Thursday, February 28, 2008

Inheriting Millions, No Billions

Has anyone ever responded to one of the heartrending pleas for help that are typically sent via email from some desperate African widow? The scenarios vary somewhat, but they seem to revolve around a hidden fortune, the tragic death of a loved one, and your (yes, your) ability to resolve the financial impasse. For your help you are eligible to receive half of the hidden fortune, which typically amounts to many millions of dollars.

I figure that I've now passed up something on the order of half a billion dollars that could have been mine. That would have almost paid for my daughter's semester in NYC. So I'm kicking myself, and wondering if anyone has actually responded to such a letter. What happened? Did you receive your millions? And why do I seem to receive one or two of these desperate pleas every week? How did I get on that mailing list?

9 comments:

Karen said...

you do know that this is a really well known scam, right?

Anonymous said...

it's called spam, bro.

Andy Whitman said...

Well yeah, I figured that it was spam. But there's a tiny part of me that a) feels sorry for the desperate African widows, and b) wouldn't mind inheriting, say, half a billion dollars. So I always pass it up, but there's always that twinge of wondering what I'm missing. I figured I wasn't really missing anything, but it's good to have that assumption verified.

cjdm said...

dude. you are missing something.

this website is dedicated to what you are missing, the baiting of the guys who send spam like this.

prepare to laugh.

http://www.419eater.com/

-caleb.

Ruben said...

So I'm kicking myself, and wondering if anyone has actually responded to such a letter.

I've always assumed that, since spammers are still sending those emails out by the millions, that the scam must be working on someone - so somebody, somewhere must be responding (although I doubt they see any more of the hidden forture than you do).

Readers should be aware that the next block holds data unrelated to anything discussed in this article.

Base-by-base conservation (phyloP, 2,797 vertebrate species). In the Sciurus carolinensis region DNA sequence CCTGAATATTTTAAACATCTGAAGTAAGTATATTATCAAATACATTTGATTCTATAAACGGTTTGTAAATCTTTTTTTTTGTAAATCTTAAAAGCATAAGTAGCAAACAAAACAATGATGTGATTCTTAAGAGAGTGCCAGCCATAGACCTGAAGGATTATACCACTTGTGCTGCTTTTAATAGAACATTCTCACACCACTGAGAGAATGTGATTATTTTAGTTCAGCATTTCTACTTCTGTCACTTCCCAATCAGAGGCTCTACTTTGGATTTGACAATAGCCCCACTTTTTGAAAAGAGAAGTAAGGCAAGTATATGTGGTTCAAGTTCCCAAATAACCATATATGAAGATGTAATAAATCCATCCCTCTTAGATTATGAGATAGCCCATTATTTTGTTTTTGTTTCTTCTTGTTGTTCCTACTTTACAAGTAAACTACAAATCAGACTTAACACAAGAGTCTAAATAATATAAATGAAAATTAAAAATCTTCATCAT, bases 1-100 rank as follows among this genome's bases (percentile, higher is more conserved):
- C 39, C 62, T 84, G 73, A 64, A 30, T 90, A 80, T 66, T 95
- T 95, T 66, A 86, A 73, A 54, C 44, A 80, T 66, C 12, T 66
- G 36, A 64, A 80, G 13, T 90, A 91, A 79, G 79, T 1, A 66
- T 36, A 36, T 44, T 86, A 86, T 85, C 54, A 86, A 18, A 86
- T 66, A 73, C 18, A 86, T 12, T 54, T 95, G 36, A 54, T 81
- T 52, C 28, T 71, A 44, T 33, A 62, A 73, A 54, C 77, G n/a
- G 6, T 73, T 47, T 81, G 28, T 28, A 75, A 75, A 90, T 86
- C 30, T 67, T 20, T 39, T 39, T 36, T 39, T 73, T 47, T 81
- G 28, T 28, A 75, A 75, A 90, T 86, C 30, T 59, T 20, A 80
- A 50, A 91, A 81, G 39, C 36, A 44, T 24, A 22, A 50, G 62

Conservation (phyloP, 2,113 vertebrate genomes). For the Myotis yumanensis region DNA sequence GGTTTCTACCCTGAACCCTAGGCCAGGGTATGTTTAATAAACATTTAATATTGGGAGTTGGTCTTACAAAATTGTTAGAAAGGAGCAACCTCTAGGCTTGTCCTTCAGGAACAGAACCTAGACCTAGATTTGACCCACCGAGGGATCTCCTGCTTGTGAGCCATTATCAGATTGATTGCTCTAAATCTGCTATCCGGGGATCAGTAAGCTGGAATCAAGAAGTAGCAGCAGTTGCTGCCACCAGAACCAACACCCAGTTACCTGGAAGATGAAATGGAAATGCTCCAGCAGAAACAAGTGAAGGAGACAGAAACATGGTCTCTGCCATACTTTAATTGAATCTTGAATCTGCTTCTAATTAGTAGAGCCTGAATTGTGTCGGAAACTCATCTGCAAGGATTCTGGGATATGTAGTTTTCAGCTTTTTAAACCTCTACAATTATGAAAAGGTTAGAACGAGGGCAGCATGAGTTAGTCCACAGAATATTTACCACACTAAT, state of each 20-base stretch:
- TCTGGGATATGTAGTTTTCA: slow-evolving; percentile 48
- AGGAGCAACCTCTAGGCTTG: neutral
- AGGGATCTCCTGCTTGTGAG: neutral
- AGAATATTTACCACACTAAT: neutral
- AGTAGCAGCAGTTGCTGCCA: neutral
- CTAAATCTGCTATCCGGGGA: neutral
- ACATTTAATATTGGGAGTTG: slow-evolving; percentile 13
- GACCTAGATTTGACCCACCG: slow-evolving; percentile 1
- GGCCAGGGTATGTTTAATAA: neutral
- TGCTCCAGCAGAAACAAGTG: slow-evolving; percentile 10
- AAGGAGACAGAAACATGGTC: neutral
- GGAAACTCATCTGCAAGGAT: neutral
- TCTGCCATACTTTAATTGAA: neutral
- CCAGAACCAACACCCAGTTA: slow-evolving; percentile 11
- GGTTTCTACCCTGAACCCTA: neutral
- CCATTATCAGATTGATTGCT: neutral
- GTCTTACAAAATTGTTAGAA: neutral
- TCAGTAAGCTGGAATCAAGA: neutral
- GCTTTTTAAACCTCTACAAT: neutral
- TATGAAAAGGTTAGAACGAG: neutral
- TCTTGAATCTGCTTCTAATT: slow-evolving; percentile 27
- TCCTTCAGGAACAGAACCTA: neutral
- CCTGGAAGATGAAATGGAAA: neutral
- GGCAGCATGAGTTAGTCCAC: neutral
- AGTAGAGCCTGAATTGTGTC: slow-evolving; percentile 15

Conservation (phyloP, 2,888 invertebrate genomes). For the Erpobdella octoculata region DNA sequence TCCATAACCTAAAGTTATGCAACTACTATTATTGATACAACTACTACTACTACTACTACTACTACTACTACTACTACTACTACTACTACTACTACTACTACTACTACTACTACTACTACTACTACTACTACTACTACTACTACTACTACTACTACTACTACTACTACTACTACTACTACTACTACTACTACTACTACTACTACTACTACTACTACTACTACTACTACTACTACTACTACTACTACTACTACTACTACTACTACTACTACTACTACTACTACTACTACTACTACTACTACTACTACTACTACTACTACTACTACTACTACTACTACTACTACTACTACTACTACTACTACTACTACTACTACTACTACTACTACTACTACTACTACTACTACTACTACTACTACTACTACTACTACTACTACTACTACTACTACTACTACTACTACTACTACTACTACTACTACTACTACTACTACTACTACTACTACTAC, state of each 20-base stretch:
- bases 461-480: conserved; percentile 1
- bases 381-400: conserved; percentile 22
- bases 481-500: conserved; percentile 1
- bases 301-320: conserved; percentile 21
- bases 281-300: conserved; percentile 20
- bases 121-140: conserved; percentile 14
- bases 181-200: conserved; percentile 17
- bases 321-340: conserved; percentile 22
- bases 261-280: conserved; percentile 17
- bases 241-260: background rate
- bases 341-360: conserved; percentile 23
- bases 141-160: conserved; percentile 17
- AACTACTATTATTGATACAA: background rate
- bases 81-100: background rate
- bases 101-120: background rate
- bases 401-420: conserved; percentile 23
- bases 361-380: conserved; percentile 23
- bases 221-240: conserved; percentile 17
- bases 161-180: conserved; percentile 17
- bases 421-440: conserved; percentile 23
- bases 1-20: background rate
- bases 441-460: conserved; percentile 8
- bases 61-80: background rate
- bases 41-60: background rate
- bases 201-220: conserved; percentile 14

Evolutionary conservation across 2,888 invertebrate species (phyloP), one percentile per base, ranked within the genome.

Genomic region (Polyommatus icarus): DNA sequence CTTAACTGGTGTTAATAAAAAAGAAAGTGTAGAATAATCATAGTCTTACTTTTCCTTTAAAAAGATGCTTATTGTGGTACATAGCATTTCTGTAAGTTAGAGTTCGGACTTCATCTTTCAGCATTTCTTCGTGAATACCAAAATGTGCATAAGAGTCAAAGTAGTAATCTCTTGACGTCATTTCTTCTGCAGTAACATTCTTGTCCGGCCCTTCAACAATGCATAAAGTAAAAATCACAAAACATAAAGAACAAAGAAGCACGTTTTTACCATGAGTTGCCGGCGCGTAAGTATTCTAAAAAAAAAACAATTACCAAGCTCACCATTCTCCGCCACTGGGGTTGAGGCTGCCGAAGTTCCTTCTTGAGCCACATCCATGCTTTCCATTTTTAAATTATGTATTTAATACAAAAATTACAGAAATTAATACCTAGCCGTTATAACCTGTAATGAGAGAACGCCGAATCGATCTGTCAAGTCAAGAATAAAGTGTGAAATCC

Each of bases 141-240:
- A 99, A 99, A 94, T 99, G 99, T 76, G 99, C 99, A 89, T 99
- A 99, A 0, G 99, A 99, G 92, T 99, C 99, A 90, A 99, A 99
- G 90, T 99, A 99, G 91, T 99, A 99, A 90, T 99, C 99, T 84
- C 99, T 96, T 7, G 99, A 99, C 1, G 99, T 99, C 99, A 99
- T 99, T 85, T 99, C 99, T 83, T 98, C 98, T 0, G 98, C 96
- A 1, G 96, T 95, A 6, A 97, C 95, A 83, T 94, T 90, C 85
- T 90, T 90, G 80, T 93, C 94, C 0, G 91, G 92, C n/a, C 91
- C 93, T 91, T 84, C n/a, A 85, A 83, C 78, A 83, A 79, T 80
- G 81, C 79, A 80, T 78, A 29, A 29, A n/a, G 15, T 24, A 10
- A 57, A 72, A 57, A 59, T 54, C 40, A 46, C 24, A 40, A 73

CarolN said...

There was a Dateline investigation into the Nigerian banking fraud phenomenon. It was about as squirm-inducing as their "To Catch a Predator" series. This was a round-the-world chase as the Dateline guy tried to dupe the people who were trying to dupe him.

just scott said...

half a million would be enough for me :)

John McCollum said...

My current life of luxury is funded entirely by my winnings in foreign lotteries and the percentages I've collected from Nigerian widows.

Martin said...

Before there was an Internet, I worked at the U.S. Geological Survey. This was 1986, but because it was a federal agency, we had cool stuff like FTP and chat on our computer network. I remember thinking the chat was a silly idea ... why not just go down the hall and talk to the person? It was a closed network, so the Nigerians couldn't reach us directly. Instead they sent letters, using some of the same scams they're still using today. One of my colleagues posted such a letter on the bulletin board (and by that I mean an actual bulletin board ... we were cool but not THAT cool). The Nigerians have been at this a long time and, given Barnum's law about the replacement rate for suckers, will probably be at it for a while longer.

In more recent times, a highly accomplished, doctorate-holding colleague of mine was nearly taken in on a smaller-scale scam. She posted some rug-hooking equipment for sale somewhere, and got the good old fake-cashier's-check scam from someone in Nigeria. (Say you're selling an item for $200; the scammer will send you a cashier's check for $500 and ask you to provide change. Later the check turns out to be fake; you've lost the $300 you sent in change, along with your item.) I warned my colleague off before it was too late, but I have other acquaintances who weren't so lucky.